The first track on Lo Moon's self-titled album is ever so gentle in its clarion call. Starting softly with light beats, '80s synths and the controlled vocals of lead singer Matt Lowell, it eventually erupts in a stadium-ready chorus cry of “This is it! This is it now!” For Lowell and his two main bandmates Crisanta Baker (guitar, bass, keys) and Sam Stewart (guitar), Lo Moon is it: the moment they've each individually been working towards their entire musical lives.
Music is the universal language for a group of people who all come from vastly different corners of the earth. Lowell is from Long Island, Baker from Denver, Stewart from London; Los Angeles was their eventual meeting place. It was Lowell who instigated Lo Moon before it even had a name. His mantra – if you like – for all the material was their first release “Loveless,” a track he had been working on for five years. After its release, the media were wagging their tongues on this new “mysterious” band who emerged with a My Bloody Valentine-referencing, epic sprawl of a tune. Lowell and co., however, insist that their intention was never to be opaque. They just didn't have anything else to say at the time. “We thought, 'Let's lead with the music and see what happens',” he explains.“It ended up going really far and everyone wanting to know more about the band, but we weren't keeping any information, we were just figuring out what we were gonna do next. We were starting from nothing.”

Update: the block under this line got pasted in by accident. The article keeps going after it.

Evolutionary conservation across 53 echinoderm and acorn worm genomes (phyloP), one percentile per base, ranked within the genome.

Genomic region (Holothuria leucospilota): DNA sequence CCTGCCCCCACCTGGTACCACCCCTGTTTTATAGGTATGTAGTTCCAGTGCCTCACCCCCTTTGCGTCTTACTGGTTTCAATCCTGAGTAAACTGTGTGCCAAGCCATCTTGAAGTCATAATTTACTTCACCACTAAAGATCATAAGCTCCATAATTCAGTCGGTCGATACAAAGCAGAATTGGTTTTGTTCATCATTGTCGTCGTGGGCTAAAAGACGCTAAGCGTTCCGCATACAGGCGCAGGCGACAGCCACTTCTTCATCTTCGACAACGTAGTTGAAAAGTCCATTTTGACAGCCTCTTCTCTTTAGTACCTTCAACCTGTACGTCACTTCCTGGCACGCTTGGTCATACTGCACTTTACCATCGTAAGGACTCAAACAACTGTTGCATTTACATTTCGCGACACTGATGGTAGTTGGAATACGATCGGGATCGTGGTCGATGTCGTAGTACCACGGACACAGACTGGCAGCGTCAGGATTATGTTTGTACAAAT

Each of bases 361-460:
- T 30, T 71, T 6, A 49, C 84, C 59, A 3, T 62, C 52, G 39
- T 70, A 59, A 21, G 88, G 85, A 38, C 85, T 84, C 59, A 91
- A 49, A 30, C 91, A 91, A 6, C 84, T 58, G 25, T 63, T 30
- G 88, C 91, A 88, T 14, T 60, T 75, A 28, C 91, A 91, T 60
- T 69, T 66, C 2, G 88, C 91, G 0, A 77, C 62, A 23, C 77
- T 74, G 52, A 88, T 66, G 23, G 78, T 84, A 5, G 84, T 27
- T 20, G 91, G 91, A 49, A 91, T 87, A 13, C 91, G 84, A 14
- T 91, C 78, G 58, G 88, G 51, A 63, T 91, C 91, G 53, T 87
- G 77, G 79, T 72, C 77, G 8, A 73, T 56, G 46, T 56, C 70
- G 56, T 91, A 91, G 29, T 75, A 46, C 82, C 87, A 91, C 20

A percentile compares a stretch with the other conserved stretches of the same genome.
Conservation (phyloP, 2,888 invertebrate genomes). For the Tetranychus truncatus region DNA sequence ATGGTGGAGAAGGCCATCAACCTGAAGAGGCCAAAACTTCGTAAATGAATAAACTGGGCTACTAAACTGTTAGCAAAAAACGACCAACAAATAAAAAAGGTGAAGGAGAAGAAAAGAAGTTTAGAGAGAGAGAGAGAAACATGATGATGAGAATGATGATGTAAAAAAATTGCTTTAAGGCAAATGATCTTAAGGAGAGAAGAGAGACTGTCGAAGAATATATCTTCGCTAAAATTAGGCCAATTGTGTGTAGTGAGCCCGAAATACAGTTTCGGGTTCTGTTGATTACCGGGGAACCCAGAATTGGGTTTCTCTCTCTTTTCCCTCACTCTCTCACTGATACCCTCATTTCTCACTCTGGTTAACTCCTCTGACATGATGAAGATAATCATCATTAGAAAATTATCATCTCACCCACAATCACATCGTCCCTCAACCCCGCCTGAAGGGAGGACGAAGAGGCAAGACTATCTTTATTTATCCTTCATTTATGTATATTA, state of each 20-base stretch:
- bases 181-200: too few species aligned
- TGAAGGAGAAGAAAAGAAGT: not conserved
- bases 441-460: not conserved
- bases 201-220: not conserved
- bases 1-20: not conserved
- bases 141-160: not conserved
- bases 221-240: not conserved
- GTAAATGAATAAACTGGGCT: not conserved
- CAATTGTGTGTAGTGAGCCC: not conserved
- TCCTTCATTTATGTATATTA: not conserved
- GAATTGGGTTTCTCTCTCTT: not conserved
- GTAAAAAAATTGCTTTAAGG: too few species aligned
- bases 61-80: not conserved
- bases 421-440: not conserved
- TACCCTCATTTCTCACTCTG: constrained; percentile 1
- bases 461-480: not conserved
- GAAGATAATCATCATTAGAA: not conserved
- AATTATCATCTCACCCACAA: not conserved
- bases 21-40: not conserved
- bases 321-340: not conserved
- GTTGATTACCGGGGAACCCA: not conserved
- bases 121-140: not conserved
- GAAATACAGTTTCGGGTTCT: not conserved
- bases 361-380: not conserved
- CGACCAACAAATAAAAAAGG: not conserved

From nothing has come something astounding. Their self-titled debut album - a dark, luscious collection of songs full of crescendo rock and sparkling electronics - spans the breadth of human highs and lows, mostly inspired by the dissolution of Lowell's relationship in New York and his subsequent move to the west coast. The record was made in Seattle and Los Angeles and was produced by Chris Walla (former member of Death Cab For Cutie and full-time producer) and Francois Tetaz (known for his work with Gotye). Matt had met each of them separately a few years before, and felt strongly that they'd both bring something important to the project despite having never met. He decided to introduce them to one another, eventually encouraging them to co-produce the record. The result takes the best of both producer’s worlds and melds them into something as dynamic as its creators. Joining the band for parts of the recording process were Adam Granduciel and Charlie Hall of The War On Drugs, along with touring drummer Sterling Laws and The Blue Nile’s P.J. Moore.